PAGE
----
Google Squared: General Entity and Relation Extraction at a Web Scale

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Wow!

When I came into the office yesterday, Mike was all revved up about Google Squared. If you’re not a natural language processing or search geek, you might not realize just how amazing this application is.

What is Google Squared?

Google Squared does arbitrary entity extraction and classification, relation extraction, relation clustering and labeling, all in a very nice spread-sheet like AJAX interface. It starts with the same old empty query box. Only now you type in a class of entities, such as <united states national parks>. Then what you get is something that looks like this:

Each row represents an instance of the entity type, here a U.S. national park. The parks include Yellowstone, Yosemite and the Grand Canyon, so the most famous ones definitely show up in the list, along with oddball parks like the Channel islands. The first column is the name. Just extracting a list of names of national parks given the entity type is a very hard problem to do for arbitrary inputs at a web scale.

The other columns are information about the entity in question, or at least that’s the idea. First, there’s a picture, which shows up in every “square” I’ve seen. For national parks, Google extracted three columns, “Nearest City”, “Established” and “Rooms”. So even for a softball query like this one, they’re pulling out oddball results like number of rooms. The nearest cities are good, though indicate a huge problem with this technology: granularity. What we really want is the “closest city we’ve heard of”, not the town of 10 people right on its doorstep. You can also see the lack of uniformity of results, with some cities being listed as just city names (e.g. “Santa Barbara”), and some with states (e.g. “San Francisco, California”).

One of the first things I asked is “what if there are multiple fillers?” (we were looking at baseball players and a column corresponding to their teams). Google’s got you covered, allowing multiple fillers (e.g. “Fredonia, Arizona (North Rim) and Grand Canyon, Arizona”). If you’re just threshold here, it’s easy to look stupid, such as pulling out two names for the same team.

The “established” column makes sense, and it pulls out dates. I’m guessing there are some canonical entity types, such as like dates and locations, that it’s looking for in a more structured way (rather than just pulling out arbitrary relations). Given their existing technology, they can geolocate a term and then use nearness on a map to pull out things like nearest cities. But how do they title it?

The column for “rooms” is clearly an error. They’re confusing hotels with the park itself, which is again, frighteningly easy to do on this kind of task. The amazing thing is that the whole chart’s not junk, not that there are some errors.

Expand the Chart

After it suggests columns for relations, you can delete them and add your own. So I tried “elevation”, which got mixed results, ranging from “a steep 1,100 foot climb” for Yellowstone, a number “10500” with no units for Yosemite, and the answer “No” for Golden Gate Recreation Area, which has a zen-like ring of truth (it’s on the coast). The column “attraction” gets no useful results (I was hoping for “Old Faithful”, etc.). If I add “state”, it totally nails it. “Season” gets one useful result, and “Open” some times. But it’s hardly something I could use for trip planning.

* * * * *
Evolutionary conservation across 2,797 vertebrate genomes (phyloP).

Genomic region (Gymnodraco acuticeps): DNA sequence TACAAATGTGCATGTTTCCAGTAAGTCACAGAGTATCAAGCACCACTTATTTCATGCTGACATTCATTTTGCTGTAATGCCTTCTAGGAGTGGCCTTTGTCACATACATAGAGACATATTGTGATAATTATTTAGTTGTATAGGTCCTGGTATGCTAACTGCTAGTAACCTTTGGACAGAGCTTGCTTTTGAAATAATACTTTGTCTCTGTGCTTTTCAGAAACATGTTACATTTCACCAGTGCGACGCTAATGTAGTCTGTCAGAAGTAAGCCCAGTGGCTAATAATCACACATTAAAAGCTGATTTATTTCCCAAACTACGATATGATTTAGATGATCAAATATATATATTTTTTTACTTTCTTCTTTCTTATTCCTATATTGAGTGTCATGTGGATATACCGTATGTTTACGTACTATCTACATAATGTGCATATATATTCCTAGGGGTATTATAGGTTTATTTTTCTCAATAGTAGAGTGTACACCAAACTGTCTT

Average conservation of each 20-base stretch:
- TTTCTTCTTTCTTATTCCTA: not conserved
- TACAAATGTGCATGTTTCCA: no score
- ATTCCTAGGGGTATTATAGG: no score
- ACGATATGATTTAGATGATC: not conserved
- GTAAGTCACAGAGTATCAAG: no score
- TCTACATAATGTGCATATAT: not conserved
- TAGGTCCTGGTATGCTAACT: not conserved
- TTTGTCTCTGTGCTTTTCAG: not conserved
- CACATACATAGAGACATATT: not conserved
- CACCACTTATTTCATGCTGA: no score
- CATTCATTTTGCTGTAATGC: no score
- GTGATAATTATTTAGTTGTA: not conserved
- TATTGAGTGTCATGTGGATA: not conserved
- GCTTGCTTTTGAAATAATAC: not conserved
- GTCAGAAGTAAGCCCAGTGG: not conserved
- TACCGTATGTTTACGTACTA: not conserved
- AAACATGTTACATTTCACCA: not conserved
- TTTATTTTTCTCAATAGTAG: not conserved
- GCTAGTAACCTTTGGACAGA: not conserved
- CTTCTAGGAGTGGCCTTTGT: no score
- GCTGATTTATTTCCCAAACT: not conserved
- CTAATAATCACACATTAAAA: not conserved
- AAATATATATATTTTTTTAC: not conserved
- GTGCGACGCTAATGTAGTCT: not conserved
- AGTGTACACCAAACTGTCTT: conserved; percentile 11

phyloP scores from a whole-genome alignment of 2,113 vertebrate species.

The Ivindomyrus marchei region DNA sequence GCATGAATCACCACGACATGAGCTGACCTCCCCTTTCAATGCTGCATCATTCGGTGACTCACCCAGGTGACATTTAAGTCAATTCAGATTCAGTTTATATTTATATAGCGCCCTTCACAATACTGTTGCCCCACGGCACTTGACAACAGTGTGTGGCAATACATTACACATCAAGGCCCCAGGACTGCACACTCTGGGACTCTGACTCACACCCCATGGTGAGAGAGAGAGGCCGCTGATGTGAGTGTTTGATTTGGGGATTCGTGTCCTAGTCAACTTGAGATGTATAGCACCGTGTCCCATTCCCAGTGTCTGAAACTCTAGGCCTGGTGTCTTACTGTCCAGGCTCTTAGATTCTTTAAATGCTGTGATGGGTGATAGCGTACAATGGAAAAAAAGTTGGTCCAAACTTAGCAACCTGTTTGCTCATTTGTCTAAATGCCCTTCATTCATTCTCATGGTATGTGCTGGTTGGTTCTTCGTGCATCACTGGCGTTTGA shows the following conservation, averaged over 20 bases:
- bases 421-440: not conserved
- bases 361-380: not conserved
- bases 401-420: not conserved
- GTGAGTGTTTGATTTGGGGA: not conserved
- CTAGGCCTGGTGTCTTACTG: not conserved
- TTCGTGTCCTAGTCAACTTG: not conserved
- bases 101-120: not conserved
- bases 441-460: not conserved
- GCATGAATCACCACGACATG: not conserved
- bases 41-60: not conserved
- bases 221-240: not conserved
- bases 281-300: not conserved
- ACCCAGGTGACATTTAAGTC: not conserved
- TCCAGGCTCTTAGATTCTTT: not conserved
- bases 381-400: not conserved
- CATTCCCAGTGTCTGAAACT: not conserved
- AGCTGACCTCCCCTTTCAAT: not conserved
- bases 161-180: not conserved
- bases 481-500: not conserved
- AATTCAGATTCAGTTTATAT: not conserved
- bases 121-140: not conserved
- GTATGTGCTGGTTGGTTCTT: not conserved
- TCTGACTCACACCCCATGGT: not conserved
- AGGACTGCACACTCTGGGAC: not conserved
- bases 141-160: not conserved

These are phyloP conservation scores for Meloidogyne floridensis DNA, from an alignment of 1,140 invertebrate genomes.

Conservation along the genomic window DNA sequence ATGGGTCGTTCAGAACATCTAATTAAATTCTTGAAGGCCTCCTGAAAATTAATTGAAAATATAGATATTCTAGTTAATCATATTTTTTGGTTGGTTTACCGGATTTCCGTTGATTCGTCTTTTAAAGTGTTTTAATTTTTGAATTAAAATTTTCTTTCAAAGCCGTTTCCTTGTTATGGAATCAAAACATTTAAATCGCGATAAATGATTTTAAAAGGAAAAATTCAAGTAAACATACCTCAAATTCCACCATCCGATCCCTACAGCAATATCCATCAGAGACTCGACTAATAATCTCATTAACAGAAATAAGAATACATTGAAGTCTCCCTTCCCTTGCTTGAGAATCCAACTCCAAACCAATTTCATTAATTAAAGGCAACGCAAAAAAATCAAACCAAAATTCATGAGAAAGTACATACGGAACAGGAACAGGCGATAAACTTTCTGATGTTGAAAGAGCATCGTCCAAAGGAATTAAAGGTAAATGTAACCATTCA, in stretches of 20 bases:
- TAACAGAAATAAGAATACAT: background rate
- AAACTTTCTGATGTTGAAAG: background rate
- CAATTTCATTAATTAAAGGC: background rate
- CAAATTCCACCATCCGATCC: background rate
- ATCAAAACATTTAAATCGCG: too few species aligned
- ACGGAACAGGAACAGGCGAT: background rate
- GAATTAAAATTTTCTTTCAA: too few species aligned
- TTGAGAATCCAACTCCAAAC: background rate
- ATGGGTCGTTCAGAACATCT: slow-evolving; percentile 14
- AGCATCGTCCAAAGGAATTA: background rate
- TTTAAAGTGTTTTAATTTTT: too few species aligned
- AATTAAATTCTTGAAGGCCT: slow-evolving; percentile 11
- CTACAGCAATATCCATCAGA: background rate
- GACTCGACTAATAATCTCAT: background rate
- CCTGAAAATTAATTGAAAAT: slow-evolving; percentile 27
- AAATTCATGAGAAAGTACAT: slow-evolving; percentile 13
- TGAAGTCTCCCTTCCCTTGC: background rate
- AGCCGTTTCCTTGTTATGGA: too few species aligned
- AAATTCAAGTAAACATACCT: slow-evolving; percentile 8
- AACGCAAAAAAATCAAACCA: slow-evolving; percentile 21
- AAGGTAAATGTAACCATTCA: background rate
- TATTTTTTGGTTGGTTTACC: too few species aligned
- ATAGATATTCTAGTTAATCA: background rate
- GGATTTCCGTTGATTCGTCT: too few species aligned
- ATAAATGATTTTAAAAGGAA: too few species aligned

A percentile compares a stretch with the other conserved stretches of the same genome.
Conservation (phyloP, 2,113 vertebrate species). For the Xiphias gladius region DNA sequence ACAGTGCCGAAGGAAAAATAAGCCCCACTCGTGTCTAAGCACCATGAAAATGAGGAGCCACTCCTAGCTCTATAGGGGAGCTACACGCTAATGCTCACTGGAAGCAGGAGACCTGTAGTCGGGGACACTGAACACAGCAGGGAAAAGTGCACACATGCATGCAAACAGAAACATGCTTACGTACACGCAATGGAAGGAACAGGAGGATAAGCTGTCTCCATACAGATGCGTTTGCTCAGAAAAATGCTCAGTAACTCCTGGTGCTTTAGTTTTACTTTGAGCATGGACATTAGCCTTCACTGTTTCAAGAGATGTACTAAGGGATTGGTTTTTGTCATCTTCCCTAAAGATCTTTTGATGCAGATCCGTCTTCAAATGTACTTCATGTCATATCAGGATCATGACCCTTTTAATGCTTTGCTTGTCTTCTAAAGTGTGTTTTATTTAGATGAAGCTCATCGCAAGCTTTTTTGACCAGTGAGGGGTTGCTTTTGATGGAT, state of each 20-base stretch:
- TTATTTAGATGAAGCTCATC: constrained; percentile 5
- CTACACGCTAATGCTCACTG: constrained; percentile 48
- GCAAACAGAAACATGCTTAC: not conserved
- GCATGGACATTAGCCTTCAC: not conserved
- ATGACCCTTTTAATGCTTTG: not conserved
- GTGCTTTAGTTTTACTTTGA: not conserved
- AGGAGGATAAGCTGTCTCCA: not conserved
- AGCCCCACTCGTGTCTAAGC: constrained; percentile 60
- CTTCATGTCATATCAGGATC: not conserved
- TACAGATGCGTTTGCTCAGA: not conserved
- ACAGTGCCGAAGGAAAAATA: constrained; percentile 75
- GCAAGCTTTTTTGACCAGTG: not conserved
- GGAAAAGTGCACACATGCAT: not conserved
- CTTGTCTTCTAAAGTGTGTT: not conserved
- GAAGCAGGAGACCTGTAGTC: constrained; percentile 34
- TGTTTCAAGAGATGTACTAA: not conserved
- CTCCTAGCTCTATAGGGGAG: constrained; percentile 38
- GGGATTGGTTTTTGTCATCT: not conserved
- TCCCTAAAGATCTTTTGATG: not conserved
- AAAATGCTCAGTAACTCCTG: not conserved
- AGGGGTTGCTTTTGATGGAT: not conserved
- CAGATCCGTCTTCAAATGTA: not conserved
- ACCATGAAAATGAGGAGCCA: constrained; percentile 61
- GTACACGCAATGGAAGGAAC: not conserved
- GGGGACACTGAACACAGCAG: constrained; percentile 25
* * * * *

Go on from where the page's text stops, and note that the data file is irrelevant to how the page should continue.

The table also provides suggested further columns, here “Children”, “Latitude”, “Longitude”, and “Local Climate”. Hmm. The column “Children” contained odd results like “0 1 2 3” and “0, 1, 2, 3, 4”.

You can also add more rows. So I tried “St. John” (U.S. Virgin Islands, with one of my fave parks), but wound up getting Acadia National Park (another incredible Rockefeller-bequest). So I binged the real name using query <st john national park> and found that its name is “Virgin Islands National Park”. I start typing “Vir..” and it autocompletes for me. Did I say this app was super-duper cool? I don’t know about “Charlotte Amilie” — it’s the capital of the Virgin Islands, but a quick bing for (<st john cities virgin islands>) returns a top-hit with snippet beginning with “Saint John: Largest city: Cruz Bay (2,743)…” Did I mention that Bing does a good job with those snippets?

Yes, but Does it Work for Genes?

Whew. At least we’re not out of a job (yet). If I type in “gene” as the type, I indeed get some genes, but what’s that “MHC class I” doing in row two? Google Squared introduces columns for “OMIM” (Online Mendelian Inheritance in Man database, which lists genes, known mutations, and phenotypes), “Uniprot” (the modern union of Swiss-Prot and TREMBL, listing known and hypothesized proteins), and “Symbol”. The symbols were only of mediocre quality if what they wanted was the Entrez official symbol for a gene. I’m not sure why it proposed the column “Uniprot”, because it didn’t find a single value.